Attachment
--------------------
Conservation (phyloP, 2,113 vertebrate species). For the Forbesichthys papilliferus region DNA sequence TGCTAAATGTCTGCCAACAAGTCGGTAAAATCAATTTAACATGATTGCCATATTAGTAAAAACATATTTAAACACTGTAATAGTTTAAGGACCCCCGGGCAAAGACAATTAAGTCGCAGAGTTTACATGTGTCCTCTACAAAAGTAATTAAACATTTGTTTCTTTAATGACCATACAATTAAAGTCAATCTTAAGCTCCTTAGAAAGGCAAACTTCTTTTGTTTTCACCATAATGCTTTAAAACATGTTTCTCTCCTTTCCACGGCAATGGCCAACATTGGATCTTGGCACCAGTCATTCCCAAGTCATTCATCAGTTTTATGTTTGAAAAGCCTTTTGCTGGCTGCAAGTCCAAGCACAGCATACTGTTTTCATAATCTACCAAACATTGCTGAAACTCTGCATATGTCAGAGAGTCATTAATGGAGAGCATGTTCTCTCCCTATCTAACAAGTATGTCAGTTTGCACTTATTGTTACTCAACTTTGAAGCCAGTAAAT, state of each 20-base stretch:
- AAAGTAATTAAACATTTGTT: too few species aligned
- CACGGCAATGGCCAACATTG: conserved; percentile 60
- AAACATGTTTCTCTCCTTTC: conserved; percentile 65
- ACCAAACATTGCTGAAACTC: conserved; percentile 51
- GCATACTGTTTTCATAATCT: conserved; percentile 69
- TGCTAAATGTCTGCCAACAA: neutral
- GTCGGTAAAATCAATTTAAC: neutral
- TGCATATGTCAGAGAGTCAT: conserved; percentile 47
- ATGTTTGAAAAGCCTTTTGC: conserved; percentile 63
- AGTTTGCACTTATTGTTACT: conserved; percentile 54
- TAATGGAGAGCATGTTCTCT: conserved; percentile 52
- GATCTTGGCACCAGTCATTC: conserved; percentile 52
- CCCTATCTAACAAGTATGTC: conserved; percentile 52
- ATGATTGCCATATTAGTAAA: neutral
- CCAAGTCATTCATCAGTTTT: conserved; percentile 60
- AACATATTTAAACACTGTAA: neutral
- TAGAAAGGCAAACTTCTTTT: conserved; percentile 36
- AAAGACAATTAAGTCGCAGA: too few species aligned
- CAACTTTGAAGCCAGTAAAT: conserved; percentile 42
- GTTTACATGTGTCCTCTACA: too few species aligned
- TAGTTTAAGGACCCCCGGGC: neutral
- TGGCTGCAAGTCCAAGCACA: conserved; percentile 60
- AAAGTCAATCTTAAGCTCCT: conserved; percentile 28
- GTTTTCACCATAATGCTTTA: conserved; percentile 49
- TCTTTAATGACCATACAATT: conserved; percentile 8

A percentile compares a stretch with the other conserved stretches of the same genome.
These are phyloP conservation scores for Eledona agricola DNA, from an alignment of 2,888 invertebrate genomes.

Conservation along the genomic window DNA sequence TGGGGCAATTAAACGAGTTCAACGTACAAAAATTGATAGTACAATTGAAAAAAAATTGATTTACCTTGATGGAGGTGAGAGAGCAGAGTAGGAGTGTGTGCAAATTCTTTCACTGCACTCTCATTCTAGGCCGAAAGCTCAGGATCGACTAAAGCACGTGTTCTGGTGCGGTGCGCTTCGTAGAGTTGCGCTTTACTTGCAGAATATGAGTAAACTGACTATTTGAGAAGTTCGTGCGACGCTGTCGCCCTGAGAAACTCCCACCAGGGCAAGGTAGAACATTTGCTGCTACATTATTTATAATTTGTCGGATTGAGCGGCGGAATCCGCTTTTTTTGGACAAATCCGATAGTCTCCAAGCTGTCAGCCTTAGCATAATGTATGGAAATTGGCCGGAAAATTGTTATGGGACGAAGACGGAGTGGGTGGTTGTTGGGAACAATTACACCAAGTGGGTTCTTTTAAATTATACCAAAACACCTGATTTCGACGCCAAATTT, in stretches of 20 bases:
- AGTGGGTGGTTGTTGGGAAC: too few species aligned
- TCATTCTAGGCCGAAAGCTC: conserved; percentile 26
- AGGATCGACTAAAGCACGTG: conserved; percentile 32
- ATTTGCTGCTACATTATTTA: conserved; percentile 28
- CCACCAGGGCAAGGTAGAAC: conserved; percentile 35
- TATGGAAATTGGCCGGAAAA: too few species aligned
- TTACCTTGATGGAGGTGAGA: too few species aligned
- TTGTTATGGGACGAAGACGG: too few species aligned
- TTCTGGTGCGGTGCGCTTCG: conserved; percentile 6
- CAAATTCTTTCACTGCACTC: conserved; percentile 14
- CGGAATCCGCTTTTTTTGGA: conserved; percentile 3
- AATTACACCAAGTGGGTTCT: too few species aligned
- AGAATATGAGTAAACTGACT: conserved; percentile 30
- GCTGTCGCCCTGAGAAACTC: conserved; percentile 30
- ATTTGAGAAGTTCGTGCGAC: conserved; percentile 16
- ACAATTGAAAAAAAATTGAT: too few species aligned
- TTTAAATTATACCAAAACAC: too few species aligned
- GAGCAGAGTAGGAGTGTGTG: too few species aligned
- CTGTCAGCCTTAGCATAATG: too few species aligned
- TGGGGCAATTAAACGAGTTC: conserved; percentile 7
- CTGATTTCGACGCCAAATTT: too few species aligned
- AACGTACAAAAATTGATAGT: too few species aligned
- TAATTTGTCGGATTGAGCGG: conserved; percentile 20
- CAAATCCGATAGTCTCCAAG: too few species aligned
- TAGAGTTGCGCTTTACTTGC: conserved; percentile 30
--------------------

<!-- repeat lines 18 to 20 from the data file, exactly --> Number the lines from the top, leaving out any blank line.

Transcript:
- TAGAAAGGCAAACTTCTTTT: conserved; percentile 36
- AAAGACAATTAAGTCGCAGA: too few species aligned
- CAACTTTGAAGCCAGTAAAT: conserved; percentile 42